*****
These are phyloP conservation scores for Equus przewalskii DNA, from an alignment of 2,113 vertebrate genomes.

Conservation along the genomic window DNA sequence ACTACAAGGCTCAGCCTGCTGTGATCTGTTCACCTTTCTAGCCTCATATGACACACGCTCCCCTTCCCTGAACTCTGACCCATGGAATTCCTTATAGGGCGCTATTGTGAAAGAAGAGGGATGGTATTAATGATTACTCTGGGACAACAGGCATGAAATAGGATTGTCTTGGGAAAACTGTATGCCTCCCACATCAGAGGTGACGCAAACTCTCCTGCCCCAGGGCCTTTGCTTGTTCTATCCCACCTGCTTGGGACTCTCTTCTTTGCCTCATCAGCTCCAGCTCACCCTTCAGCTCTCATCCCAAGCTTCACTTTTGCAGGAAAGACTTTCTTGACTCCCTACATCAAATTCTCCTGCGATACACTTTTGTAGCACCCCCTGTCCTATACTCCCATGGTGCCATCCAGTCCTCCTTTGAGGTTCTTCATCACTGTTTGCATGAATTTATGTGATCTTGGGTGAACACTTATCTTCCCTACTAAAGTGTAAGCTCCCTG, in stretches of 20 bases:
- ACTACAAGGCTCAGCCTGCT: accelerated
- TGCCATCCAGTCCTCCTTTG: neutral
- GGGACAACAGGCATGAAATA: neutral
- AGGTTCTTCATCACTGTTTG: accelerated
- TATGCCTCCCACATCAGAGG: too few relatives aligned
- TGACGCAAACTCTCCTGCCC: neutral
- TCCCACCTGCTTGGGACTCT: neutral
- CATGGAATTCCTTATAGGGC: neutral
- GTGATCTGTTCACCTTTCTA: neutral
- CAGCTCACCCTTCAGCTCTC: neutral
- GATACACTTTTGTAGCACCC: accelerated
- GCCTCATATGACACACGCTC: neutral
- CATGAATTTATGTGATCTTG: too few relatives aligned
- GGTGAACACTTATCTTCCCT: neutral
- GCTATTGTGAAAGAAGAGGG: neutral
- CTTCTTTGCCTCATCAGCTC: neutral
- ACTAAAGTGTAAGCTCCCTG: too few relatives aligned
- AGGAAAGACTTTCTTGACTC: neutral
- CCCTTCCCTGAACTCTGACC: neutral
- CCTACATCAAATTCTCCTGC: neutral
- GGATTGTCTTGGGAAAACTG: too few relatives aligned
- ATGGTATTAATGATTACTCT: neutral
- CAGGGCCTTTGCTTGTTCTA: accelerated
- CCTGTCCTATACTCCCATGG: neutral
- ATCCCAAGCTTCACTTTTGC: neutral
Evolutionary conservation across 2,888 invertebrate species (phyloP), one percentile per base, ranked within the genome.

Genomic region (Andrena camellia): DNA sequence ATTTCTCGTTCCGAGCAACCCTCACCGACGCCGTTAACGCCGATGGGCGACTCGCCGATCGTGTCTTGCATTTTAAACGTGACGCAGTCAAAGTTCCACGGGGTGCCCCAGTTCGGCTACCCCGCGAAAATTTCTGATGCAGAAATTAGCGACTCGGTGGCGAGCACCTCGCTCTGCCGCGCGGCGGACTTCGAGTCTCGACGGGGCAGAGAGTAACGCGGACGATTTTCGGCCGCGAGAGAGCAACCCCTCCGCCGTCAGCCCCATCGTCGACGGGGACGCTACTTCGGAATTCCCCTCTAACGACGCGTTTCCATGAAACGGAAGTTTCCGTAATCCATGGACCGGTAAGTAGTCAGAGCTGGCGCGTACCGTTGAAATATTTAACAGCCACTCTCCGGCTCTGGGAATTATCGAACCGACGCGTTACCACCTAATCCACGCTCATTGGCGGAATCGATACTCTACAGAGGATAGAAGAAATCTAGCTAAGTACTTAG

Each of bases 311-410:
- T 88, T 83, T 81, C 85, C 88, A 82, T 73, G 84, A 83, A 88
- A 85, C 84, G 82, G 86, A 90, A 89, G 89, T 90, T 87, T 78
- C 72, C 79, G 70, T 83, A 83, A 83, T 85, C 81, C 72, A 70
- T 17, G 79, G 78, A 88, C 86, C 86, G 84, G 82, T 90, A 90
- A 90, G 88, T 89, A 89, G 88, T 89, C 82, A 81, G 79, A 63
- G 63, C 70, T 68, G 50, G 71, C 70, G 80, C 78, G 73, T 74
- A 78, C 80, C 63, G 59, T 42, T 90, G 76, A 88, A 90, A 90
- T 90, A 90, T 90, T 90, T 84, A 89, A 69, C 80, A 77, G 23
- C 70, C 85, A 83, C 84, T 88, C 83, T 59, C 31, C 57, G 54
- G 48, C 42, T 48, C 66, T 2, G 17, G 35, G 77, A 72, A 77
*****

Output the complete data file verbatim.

These are phyloP conservation scores for Equus przewalskii DNA, from an alignment of 2,113 vertebrate genomes.

Conservation along the genomic window DNA sequence ACTACAAGGCTCAGCCTGCTGTGATCTGTTCACCTTTCTAGCCTCATATGACACACGCTCCCCTTCCCTGAACTCTGACCCATGGAATTCCTTATAGGGCGCTATTGTGAAAGAAGAGGGATGGTATTAATGATTACTCTGGGACAACAGGCATGAAATAGGATTGTCTTGGGAAAACTGTATGCCTCCCACATCAGAGGTGACGCAAACTCTCCTGCCCCAGGGCCTTTGCTTGTTCTATCCCACCTGCTTGGGACTCTCTTCTTTGCCTCATCAGCTCCAGCTCACCCTTCAGCTCTCATCCCAAGCTTCACTTTTGCAGGAAAGACTTTCTTGACTCCCTACATCAAATTCTCCTGCGATACACTTTTGTAGCACCCCCTGTCCTATACTCCCATGGTGCCATCCAGTCCTCCTTTGAGGTTCTTCATCACTGTTTGCATGAATTTATGTGATCTTGGGTGAACACTTATCTTCCCTACTAAAGTGTAAGCTCCCTG, in stretches of 20 bases:
- ACTACAAGGCTCAGCCTGCT: accelerated
- TGCCATCCAGTCCTCCTTTG: neutral
- GGGACAACAGGCATGAAATA: neutral
- AGGTTCTTCATCACTGTTTG: accelerated
- TATGCCTCCCACATCAGAGG: too few relatives aligned
- TGACGCAAACTCTCCTGCCC: neutral
- TCCCACCTGCTTGGGACTCT: neutral
- CATGGAATTCCTTATAGGGC: neutral
- GTGATCTGTTCACCTTTCTA: neutral
- CAGCTCACCCTTCAGCTCTC: neutral
- GATACACTTTTGTAGCACCC: accelerated
- GCCTCATATGACACACGCTC: neutral
- CATGAATTTATGTGATCTTG: too few relatives aligned
- GGTGAACACTTATCTTCCCT: neutral
- GCTATTGTGAAAGAAGAGGG: neutral
- CTTCTTTGCCTCATCAGCTC: neutral
- ACTAAAGTGTAAGCTCCCTG: too few relatives aligned
- AGGAAAGACTTTCTTGACTC: neutral
- CCCTTCCCTGAACTCTGACC: neutral
- CCTACATCAAATTCTCCTGC: neutral
- GGATTGTCTTGGGAAAACTG: too few relatives aligned
- ATGGTATTAATGATTACTCT: neutral
- CAGGGCCTTTGCTTGTTCTA: accelerated
- CCTGTCCTATACTCCCATGG: neutral
- ATCCCAAGCTTCACTTTTGC: neutral
Evolutionary conservation across 2,888 invertebrate species (phyloP), one percentile per base, ranked within the genome.

Genomic region (Andrena camellia): DNA sequence ATTTCTCGTTCCGAGCAACCCTCACCGACGCCGTTAACGCCGATGGGCGACTCGCCGATCGTGTCTTGCATTTTAAACGTGACGCAGTCAAAGTTCCACGGGGTGCCCCAGTTCGGCTACCCCGCGAAAATTTCTGATGCAGAAATTAGCGACTCGGTGGCGAGCACCTCGCTCTGCCGCGCGGCGGACTTCGAGTCTCGACGGGGCAGAGAGTAACGCGGACGATTTTCGGCCGCGAGAGAGCAACCCCTCCGCCGTCAGCCCCATCGTCGACGGGGACGCTACTTCGGAATTCCCCTCTAACGACGCGTTTCCATGAAACGGAAGTTTCCGTAATCCATGGACCGGTAAGTAGTCAGAGCTGGCGCGTACCGTTGAAATATTTAACAGCCACTCTCCGGCTCTGGGAATTATCGAACCGACGCGTTACCACCTAATCCACGCTCATTGGCGGAATCGATACTCTACAGAGGATAGAAGAAATCTAGCTAAGTACTTAG

Each of bases 311-410:
- T 88, T 83, T 81, C 85, C 88, A 82, T 73, G 84, A 83, A 88
- A 85, C 84, G 82, G 86, A 90, A 89, G 89, T 90, T 87, T 78
- C 72, C 79, G 70, T 83, A 83, A 83, T 85, C 81, C 72, A 70
- T 17, G 79, G 78, A 88, C 86, C 86, G 84, G 82, T 90, A 90
- A 90, G 88, T 89, A 89, G 88, T 89, C 82, A 81, G 79, A 63
- G 63, C 70, T 68, G 50, G 71, C 70, G 80, C 78, G 73, T 74
- A 78, C 80, C 63, G 59, T 42, T 90, G 76, A 88, A 90, A 90
- T 90, A 90, T 90, T 90, T 84, A 89, A 69, C 80, A 77, G 23
- C 70, C 85, A 83, C 84, T 88, C 83, T 59, C 31, C 57, G 54
- G 48, C 42, T 48, C 66, T 2, G 17, G 35, G 77, A 72, A 77